No Future Without Trust: Embracing the Trust Economy in Uncertain Times

As globally economies face socioeconomic transformations and breakthrough developments such as blockchain and AI rewrite the rules of industry, Trust Futurist Philipp Kristian Diekhoener decodes how companies can make the most of the digital economy by designing and managing for trust.

Most people naturally agree trust matters in our personal and professional lives. Society, culture and relationships rely on mutual trust. Currencies, institutions and the financial system are built on a consensus of shared trust. Whether we hire a candidate, buy lunch or acquire a competitor, it is our trust in expected gain that drives economic activity.

“In the absence of trust, value creation is impossible. It’s the heart of our society and economy, and rarely if ever has trust mattered more than today.”

The “Mental Monopoly” of Trust

Companies, products and services that we trust most realise the most value, because trust creates and sustains demand, both for a company’s stock and for the goods or services it sells.

“Leading businesses and people take trust far beyond hygiene. They build such high levels of trust that their proposition becomes peerless…”

I refer to this as mental monopolies, and they are gold mines. It’s the best way for any organization to future-proof their business. The more it institutionalises trust, the harder it is to outcompete. That is why all companies need to design and manage for trust.

Once trust shifts away from your business to an alternative proposition, it is hard to regain. Whenever trust leaves a system, value leaves with it.

The Commoditisation of Digital Trust

Indeed, technology and digitisation are migrating our trust to digital, data-driven interfaces. By digitally scaling trust, the Trust Economy allows humanity to do business with each other in new and better ways.

Less than a decade ago, many of us would have hesitated before riding in a stranger’s vehicle or using an online dating app. Today, digital trust intermediaries have enabled institutionalised trust so effectively that they convince us to adopt entirely new behaviours. Sleek digital interfaces have set so much of a precedent that we barely think twice before inputting our sensitive data.

“The trust shift towards digital has commoditised trust in a sense, because it allows new players in an industry to ‘trust-hack’ customers away from incumbents.”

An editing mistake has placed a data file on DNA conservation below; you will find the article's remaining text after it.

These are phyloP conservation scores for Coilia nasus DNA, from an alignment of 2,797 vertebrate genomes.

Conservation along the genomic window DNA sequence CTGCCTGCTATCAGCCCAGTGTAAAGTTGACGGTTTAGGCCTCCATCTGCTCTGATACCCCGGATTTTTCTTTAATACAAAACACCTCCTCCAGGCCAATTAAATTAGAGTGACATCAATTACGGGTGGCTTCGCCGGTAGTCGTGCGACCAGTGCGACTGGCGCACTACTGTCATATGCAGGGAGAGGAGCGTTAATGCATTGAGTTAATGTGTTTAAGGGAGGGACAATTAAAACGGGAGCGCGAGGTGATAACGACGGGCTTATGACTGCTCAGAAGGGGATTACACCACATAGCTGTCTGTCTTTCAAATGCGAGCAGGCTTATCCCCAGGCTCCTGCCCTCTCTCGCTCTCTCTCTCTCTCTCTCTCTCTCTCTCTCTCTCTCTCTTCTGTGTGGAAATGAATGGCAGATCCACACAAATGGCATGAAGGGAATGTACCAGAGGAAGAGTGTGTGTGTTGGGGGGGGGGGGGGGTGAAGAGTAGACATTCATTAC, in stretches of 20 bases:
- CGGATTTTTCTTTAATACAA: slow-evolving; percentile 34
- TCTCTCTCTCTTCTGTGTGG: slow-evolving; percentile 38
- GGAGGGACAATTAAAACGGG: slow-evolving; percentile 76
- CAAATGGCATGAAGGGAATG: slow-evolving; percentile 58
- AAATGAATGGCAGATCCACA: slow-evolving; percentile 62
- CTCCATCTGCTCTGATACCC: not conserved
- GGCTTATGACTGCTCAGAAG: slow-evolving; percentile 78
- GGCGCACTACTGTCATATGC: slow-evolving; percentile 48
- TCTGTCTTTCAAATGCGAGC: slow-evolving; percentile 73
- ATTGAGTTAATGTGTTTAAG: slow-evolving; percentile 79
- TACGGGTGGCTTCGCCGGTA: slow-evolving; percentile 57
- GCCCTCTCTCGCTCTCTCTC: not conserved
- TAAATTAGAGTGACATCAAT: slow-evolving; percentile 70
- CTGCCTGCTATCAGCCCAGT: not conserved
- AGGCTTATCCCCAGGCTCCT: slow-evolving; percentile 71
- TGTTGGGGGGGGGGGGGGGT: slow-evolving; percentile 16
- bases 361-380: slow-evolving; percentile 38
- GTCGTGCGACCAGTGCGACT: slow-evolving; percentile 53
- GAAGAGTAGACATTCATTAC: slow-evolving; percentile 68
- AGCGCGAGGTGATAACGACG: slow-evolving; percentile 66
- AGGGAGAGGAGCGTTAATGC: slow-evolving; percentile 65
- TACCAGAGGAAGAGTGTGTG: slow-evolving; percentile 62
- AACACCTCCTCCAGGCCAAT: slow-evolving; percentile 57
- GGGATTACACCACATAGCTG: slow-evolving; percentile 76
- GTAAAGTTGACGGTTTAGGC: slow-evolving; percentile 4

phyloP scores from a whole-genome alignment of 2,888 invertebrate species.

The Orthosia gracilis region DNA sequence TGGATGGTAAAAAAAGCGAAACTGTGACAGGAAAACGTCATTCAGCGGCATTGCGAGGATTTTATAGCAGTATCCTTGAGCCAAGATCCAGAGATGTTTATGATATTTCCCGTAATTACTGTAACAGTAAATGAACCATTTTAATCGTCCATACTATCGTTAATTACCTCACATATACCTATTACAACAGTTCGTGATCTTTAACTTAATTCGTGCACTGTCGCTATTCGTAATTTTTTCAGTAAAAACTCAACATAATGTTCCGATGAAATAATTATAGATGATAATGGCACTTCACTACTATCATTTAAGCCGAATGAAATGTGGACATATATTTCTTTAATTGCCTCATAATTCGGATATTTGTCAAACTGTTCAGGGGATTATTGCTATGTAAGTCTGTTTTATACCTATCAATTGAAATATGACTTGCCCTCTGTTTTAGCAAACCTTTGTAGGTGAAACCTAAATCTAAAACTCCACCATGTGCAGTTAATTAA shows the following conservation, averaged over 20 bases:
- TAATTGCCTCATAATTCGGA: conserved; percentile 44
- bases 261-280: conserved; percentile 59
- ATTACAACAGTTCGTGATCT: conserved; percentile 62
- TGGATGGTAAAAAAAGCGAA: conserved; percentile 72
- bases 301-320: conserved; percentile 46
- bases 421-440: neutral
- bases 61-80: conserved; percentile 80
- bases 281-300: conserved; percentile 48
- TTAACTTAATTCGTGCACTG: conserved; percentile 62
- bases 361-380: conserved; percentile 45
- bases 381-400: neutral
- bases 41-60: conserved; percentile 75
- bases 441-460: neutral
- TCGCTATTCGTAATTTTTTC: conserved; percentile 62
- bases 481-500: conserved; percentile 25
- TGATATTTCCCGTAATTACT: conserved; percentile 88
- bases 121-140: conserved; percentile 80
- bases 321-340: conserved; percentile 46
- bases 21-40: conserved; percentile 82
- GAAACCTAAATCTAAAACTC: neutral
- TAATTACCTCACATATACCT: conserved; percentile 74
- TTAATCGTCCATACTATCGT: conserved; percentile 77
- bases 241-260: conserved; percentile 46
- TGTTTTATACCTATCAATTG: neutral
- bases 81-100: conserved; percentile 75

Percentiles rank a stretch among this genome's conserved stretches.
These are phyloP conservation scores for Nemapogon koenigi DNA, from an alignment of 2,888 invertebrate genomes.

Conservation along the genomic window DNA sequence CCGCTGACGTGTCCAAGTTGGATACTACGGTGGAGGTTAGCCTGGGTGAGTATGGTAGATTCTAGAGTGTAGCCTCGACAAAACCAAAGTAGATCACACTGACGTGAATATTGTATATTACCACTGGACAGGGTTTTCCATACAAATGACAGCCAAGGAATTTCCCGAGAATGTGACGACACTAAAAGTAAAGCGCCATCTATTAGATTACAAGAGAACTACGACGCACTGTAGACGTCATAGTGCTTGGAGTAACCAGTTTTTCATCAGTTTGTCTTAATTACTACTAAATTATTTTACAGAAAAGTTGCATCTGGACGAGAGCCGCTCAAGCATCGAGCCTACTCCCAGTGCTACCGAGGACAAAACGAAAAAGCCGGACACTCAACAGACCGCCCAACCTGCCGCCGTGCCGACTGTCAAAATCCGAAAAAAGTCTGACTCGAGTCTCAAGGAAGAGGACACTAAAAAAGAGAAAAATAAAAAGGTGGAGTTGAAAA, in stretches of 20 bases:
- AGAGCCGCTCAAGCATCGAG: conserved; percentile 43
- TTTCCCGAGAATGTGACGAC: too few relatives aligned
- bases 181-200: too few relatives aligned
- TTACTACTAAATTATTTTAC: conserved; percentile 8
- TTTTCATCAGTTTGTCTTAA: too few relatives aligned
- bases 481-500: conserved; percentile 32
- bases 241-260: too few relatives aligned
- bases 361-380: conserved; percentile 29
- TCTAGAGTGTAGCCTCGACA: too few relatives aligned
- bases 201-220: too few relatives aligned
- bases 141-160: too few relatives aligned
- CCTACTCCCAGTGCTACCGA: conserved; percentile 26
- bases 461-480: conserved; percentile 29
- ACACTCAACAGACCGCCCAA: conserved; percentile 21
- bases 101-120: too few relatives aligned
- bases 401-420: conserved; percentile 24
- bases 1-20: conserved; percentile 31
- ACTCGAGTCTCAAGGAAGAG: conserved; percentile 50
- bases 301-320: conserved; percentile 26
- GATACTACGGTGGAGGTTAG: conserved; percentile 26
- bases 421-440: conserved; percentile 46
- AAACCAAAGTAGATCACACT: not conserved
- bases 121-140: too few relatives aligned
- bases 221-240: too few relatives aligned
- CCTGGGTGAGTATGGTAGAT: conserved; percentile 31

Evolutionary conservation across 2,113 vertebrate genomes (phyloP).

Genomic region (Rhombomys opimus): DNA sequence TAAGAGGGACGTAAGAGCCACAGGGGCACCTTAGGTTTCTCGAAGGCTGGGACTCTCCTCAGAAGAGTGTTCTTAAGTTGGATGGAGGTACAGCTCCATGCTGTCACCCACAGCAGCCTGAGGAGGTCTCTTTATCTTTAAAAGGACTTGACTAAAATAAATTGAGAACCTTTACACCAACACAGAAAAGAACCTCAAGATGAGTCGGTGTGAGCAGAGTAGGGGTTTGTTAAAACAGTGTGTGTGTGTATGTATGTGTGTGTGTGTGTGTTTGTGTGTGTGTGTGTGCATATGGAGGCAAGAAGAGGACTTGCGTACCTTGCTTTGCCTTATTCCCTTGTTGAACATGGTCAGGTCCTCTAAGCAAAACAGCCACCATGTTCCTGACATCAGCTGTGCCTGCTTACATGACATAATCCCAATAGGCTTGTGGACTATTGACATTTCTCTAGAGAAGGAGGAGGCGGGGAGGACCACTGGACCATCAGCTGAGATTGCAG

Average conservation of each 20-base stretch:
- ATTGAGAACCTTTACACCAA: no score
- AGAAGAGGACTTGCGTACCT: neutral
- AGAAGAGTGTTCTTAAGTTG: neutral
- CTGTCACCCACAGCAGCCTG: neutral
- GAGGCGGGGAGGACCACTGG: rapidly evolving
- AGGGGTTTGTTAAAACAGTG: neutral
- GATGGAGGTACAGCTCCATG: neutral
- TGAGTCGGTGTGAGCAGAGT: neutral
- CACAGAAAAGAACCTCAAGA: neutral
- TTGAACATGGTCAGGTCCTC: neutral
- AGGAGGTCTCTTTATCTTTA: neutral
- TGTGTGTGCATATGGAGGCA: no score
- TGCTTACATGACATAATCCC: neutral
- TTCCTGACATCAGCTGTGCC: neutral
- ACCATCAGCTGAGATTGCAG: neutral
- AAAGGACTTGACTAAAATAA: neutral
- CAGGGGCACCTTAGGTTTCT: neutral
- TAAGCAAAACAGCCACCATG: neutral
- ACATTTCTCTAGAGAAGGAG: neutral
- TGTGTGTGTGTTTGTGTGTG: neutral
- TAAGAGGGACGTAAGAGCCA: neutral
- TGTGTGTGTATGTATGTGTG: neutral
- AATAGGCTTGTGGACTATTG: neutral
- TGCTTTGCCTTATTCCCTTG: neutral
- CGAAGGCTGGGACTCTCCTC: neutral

Unfortunately for incumbents, having the best people or the most substance is no longer enough if the interface is suboptimal. This is bad news for organisations that rely on legacy trust in their company or brand as a source of revenue. In an increasingly distracted, overstimulated world, great digital interfaces are the preferred place to build trust in the digital age.

A “Trust First” Approach for Workplaces

Whilst the digital economy enables trust with ease and tends to operate on a mode of default trust, our industrialised society is diseased with ‘necessary’ distrust. Most modern organisations operate on these principles (KPIs, performance reviews, line manager approvals, etc). In a world of immense complexity and an ever-increasing pace of change, this disadvantages them greatly.

“Young companies prefer flat, high-autonomy, high-alignment structures that trust people to get the job done.”

They use technology the right way – as a far more flexible, scalable, safe and cost-effective administrator than people, paper and signatures or stamps. New structures enabled by technology are championing a trust-first approach to the future of work, the default modus operandi in the digital economy.

“Whether you see the Trust Economy as a threat or opportunity is ultimately up to you.”

I advocate companies put in place a Trust Strategy – transform their workplaces and value propositions for trust and use digital and data effectively and responsibly in the process. My team and I put great effort into building the blueprint for companies to do this. And make the most of the digital economy by designing and managing for trust.